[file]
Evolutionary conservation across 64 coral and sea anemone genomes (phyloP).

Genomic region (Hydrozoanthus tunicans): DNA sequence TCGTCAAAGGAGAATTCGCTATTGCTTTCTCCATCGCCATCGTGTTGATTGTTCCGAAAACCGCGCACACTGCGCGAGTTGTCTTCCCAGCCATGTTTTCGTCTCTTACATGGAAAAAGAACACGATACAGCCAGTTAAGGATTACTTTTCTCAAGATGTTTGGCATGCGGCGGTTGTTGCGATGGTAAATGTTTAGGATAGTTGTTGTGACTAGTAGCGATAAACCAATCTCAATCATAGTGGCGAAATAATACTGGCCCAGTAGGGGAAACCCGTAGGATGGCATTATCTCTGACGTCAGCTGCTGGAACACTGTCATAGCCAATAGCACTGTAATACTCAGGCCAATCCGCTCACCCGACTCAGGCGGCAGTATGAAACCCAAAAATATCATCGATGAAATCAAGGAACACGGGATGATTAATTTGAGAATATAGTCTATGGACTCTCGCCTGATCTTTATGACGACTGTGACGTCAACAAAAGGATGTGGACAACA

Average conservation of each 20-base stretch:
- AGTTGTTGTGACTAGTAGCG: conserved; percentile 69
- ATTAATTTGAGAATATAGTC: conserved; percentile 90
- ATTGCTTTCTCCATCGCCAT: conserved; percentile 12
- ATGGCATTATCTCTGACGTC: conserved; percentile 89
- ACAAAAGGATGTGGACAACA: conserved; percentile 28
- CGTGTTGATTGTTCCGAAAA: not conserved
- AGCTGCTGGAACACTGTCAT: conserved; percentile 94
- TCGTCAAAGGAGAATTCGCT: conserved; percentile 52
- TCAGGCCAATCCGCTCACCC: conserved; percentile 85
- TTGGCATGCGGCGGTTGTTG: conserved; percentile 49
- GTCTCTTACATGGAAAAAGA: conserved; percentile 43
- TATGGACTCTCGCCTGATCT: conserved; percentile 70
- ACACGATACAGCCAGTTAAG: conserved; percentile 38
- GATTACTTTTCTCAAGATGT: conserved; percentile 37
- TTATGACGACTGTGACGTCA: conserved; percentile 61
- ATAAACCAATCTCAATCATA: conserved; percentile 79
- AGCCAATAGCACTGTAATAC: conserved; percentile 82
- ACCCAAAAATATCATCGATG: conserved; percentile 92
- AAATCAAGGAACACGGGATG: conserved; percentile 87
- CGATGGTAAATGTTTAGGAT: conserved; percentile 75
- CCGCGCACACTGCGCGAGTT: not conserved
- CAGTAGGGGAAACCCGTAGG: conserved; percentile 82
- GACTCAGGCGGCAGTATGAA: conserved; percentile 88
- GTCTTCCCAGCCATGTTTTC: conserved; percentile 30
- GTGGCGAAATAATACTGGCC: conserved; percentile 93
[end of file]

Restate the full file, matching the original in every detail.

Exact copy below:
Evolutionary conservation across 64 coral and sea anemone genomes (phyloP).

Genomic region (Hydrozoanthus tunicans): DNA sequence TCGTCAAAGGAGAATTCGCTATTGCTTTCTCCATCGCCATCGTGTTGATTGTTCCGAAAACCGCGCACACTGCGCGAGTTGTCTTCCCAGCCATGTTTTCGTCTCTTACATGGAAAAAGAACACGATACAGCCAGTTAAGGATTACTTTTCTCAAGATGTTTGGCATGCGGCGGTTGTTGCGATGGTAAATGTTTAGGATAGTTGTTGTGACTAGTAGCGATAAACCAATCTCAATCATAGTGGCGAAATAATACTGGCCCAGTAGGGGAAACCCGTAGGATGGCATTATCTCTGACGTCAGCTGCTGGAACACTGTCATAGCCAATAGCACTGTAATACTCAGGCCAATCCGCTCACCCGACTCAGGCGGCAGTATGAAACCCAAAAATATCATCGATGAAATCAAGGAACACGGGATGATTAATTTGAGAATATAGTCTATGGACTCTCGCCTGATCTTTATGACGACTGTGACGTCAACAAAAGGATGTGGACAACA

Average conservation of each 20-base stretch:
- AGTTGTTGTGACTAGTAGCG: conserved; percentile 69
- ATTAATTTGAGAATATAGTC: conserved; percentile 90
- ATTGCTTTCTCCATCGCCAT: conserved; percentile 12
- ATGGCATTATCTCTGACGTC: conserved; percentile 89
- ACAAAAGGATGTGGACAACA: conserved; percentile 28
- CGTGTTGATTGTTCCGAAAA: not conserved
- AGCTGCTGGAACACTGTCAT: conserved; percentile 94
- TCGTCAAAGGAGAATTCGCT: conserved; percentile 52
- TCAGGCCAATCCGCTCACCC: conserved; percentile 85
- TTGGCATGCGGCGGTTGTTG: conserved; percentile 49
- GTCTCTTACATGGAAAAAGA: conserved; percentile 43
- TATGGACTCTCGCCTGATCT: conserved; percentile 70
- ACACGATACAGCCAGTTAAG: conserved; percentile 38
- GATTACTTTTCTCAAGATGT: conserved; percentile 37
- TTATGACGACTGTGACGTCA: conserved; percentile 61
- ATAAACCAATCTCAATCATA: conserved; percentile 79
- AGCCAATAGCACTGTAATAC: conserved; percentile 82
- ACCCAAAAATATCATCGATG: conserved; percentile 92
- AAATCAAGGAACACGGGATG: conserved; percentile 87
- CGATGGTAAATGTTTAGGAT: conserved; percentile 75
- CCGCGCACACTGCGCGAGTT: not conserved
- CAGTAGGGGAAACCCGTAGG: conserved; percentile 82
- GACTCAGGCGGCAGTATGAA: conserved; percentile 88
- GTCTTCCCAGCCATGTTTTC: conserved; percentile 30
- GTGGCGAAATAATACTGGCC: conserved; percentile 93